Psychological invalidation was one of the very effective forms of abuse that I lived with under the rule of my ex-spouse for 13 years. Over time, it eroded my sense of self-worth to a point where I was just going through the motions of day to day life…there was no joy.at.all….
I have been free from the toxic relationship for a little over 4 years now, and it has been a long and difficult road to rebuilding my sense of self. Accompanying me on this journey, have been my two youngest children, whom I share with my abuser. They have not been free from the abuse for very long…they had to endure additional years of abuse, under the guise of “shared parenting”.
Now I am a HUGE supporter of shared parenting. I supported a very liberal parenting plan with the ex, and worked very hard with therapists, to make the transitions smoother for the kids. I encouraged the kids to have fun with their dad. Little did I know, that for the amount of effort I was putting into making shared parenting work, the ex was figuring out ways to undermine my relationship with the kids.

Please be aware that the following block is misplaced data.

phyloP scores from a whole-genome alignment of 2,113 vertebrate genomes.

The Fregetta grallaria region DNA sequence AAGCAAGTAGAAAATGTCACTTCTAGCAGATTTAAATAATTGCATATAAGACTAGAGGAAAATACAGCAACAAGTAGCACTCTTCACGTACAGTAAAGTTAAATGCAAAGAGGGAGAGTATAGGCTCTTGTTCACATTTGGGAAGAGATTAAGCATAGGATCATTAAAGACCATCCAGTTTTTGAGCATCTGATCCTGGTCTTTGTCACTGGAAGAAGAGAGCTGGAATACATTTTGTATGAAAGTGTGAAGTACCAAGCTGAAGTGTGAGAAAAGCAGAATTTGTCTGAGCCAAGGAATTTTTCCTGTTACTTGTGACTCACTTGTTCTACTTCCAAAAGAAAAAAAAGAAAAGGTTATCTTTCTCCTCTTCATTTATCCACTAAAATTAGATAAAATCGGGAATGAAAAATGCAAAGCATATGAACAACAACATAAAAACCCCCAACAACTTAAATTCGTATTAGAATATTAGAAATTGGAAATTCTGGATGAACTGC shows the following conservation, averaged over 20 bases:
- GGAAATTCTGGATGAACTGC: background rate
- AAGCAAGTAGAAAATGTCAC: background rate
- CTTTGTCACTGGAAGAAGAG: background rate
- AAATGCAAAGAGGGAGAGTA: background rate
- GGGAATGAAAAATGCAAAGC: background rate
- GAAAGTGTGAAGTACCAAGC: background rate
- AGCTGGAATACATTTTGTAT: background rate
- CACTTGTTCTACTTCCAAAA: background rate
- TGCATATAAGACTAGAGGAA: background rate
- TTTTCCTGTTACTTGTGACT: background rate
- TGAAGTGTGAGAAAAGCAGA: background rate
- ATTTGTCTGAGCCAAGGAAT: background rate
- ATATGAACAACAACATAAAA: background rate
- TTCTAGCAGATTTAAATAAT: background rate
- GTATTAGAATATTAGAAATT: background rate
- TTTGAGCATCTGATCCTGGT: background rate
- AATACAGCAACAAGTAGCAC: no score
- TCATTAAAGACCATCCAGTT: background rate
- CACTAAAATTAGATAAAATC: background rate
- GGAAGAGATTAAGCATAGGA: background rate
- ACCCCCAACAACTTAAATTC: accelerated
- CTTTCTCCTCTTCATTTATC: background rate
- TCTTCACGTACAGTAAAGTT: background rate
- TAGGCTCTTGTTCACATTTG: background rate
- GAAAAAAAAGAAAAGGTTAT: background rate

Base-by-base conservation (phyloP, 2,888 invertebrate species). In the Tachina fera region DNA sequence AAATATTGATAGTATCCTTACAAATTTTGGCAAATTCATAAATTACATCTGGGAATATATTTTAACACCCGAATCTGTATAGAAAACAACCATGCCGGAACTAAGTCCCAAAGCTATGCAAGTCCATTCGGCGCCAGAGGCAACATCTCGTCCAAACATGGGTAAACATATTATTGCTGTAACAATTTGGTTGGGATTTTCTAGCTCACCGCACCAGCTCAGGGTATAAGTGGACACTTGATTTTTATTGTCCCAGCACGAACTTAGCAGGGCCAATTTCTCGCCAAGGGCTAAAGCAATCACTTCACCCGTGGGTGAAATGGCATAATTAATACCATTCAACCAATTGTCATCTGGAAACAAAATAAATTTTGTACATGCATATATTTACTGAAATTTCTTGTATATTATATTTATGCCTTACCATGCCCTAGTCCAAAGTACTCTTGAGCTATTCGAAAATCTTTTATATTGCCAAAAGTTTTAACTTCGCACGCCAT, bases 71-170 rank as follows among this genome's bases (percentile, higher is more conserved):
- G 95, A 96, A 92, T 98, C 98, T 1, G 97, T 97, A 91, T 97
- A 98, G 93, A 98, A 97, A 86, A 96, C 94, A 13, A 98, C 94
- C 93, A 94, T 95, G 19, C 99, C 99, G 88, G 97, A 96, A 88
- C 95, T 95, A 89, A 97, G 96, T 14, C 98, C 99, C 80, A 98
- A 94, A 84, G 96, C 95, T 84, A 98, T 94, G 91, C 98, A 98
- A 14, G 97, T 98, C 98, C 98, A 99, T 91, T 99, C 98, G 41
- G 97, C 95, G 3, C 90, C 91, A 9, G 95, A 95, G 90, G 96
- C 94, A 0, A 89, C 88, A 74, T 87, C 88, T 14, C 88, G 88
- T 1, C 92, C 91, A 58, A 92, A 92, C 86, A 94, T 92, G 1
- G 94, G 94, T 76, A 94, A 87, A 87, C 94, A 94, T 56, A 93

The technique that worked so well on me, psychological invalidation, worked equally as well on our kids. They could not do anything right…they ate wrong, played wrong, loved the wrong people…the list goes on. After 3 years of this type of “shared parenting”, I am picking up the pieces of shattered childhoods.
When I hear other parents talk about all the fun activities their kids are involved in, I realize the effect that abuse has had. I am still dealing with an 8 year old with separation anxiety, and an 11 year old who isolates himself by choice. In order for my 8 year old to participate in things, I pretty much have to volunteer to help. It is a blessing to get both kids to school without protest (which is about 60-70% of the time).
Here is an article that speaks well to the issue of psychological invalidation: